In early 2009, not long after the horrific Black Saturday bushfires tore through Victoria, economists estimated that the disaster could cost the economy up to $2 billion. Yet, due to the economic stimulus required to rebuild a destroyed community, many also predicted that GDP would rise after the fires.
Now, two years later, as the water begins to recede in flood-ravaged Queensland and the cleanup efforts begin, analysts are expecting the damage bill to run into the billions. Again, some are also predicting a rise in GDP as Queensland sets about the mammoth task of trying to rebuild.
It’s a paradox of economic measurement. GDP rises despite the huge cost of the floods on industry, personal property and public infrastructure, not to mention lives. As one economist explained to Crikey of the vagaries of GDP: “…when you destroy something it’s not counted and when you build something it is.”
Some have said GDP is not an appropriate measure of the economic effect of disasters like the Queensland floods. In today’s Fin Review, John Quiggin argues that net national income (NNI) would be a much more effective way of translating the devastating effects of the floods on the economy.
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Regardless of who may be right on that, GDP remains a common tool used to measure economic impact. With that in mind, Crikey went to the economists to ask:
“What effect will the Queensland floods have on GDP?”
Adam Carr, senior economist, ICAP:
I think preliminary analysis is saying the contribution to the economy could be up to half a percent of GDP. What’s not clear is what kind of an impact it will have on quarterly growth. Current estimates are pointing to a .2% detraction to growth but you can’t rule out a modest rise either.
The reason for that is the reconstruction effort is huge and that’s not going to be delayed to the second quarter — it’s already started. It’s started today. With that I think you’re going to end up seeing a modest contribution to GDP.
The kick to growth will come from retail investment. People need to replace entire houses and in a lot of cases that’s not just the house but everything inside it — curtains, carpet, fridges. While there were a significant proportion of people who weren’t insured, most people were and what if you’ve got is the largest insurer Suncorp saying ‘write everything off and replace it’.
I know people affected by the flood and they’re out buying stuff today, they’ll have a fully refurbished house in the next few months. The other area is public investment, which will go through the roof. We’ve already seen things like the ferry system obliterated and they are going to have to rebuild that.
Also, demand for trade services has increased. With the demand for trades like electricians, that’s more income for those guys, which in turn flows back into the economy.
The impact on coal is the hard one, because a lot of the major mines are fully operational already. They’ve lost output from the floods and the big question is whether they can ramp production up to meet that lost output. I think they can.
Michael Knox, chief economist and director of strategy, ABN AMRO Morgans
The short term losses are from agricultural output and a small slowdown in mining deliveries. There’s obviously going to be a large need for reconstruction. I think it was 25,000 houses that were flooded and they will all need to be renovated.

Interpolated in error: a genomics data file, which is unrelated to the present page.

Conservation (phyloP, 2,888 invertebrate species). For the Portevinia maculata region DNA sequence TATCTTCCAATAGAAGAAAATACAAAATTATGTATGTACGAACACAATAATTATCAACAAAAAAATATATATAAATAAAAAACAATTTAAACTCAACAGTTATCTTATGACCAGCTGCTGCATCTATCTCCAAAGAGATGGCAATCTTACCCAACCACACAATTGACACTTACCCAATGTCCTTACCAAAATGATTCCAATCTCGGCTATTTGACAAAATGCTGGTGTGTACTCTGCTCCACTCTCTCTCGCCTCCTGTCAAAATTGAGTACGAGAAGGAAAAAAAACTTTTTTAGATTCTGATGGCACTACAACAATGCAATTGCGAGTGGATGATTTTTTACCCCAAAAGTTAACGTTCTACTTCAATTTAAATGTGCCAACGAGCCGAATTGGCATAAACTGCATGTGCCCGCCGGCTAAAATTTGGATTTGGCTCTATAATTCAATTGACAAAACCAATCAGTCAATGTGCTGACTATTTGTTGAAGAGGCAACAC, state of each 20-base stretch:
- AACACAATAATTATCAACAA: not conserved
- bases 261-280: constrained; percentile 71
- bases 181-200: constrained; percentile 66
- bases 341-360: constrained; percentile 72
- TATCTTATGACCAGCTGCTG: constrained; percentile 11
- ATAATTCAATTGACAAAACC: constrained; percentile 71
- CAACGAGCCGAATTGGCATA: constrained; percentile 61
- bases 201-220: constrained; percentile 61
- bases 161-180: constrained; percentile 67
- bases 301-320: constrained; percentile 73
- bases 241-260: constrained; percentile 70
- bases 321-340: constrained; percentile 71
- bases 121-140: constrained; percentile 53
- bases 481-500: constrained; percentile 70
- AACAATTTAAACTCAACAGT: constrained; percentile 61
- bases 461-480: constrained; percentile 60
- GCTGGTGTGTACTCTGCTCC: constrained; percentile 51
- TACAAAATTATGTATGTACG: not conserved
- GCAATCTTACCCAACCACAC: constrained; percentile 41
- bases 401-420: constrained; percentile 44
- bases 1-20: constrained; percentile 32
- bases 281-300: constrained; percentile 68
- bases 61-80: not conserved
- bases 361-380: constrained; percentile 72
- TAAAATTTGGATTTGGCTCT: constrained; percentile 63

It will mostly come from construction, which has been flat in QLD. There are a number of reasons for that. The flat level of construction has led to a soft level of retail in the last two quarters last year.
In the rebuilding efforts after the floods you’ll get a boost in construction and then you’ll get a follow up boost in retail.
I don’t think the coal industry can make up for the lost time as a result of the floods but I think they will get back to where they were in about six weeks. The net result for that is stocks will fall relative to consumption, so you are going to see higher prices.
I don’t think there will be much impact on core inflation, but certainly headline inflation will rise as a result of higher food prices or what could be significantly higher food prices. Core inflation is about wages and I don’t think the floods will affect wages.
Alan Oster, chief economist, NAB
Well look there’s two things you’ve got to remember. GDP is a flow, they count the reduced levels of transactions like mining, agriculture and general services and consumption. We think the floods will take 0.3% out of the December quarter and about 0.5% out of the March quarter.
The other thing to remember is because of the vagaries of national accounts when you destroy something it’s not counted and when you build something it is. So you have to be a little careful, but we think the direct impact will be about $15 billion which is about 1% of GDP — although it will be offset towards the backend of the year.
We didn’t have a rate rise until August, but that could now be delayed a bit longer. The backend of this year is going to be a lot stronger after the rebuilding, repurchasing and so on.
Associate Professor Steve Keen, University of Western Sydney:
Well it’s clearly going to have a negative impact on GDP, but it might also give the government a good reason to breach the fairly silly promise it made in the first place to bring the budget in to surplus. It could give them a publicly acceptable reason to do what they should have done in the first place, which is wait until the economy is out of the woods before they try and bring the budget back into surplus.
Obviously there will be an enormous need to rebuild the housing stock in Queensland, Victoria and parts of New South Wales as well. It was looking like the building trade was on the brink of collapse but now there are fairly good odds that there will be a boom in housing.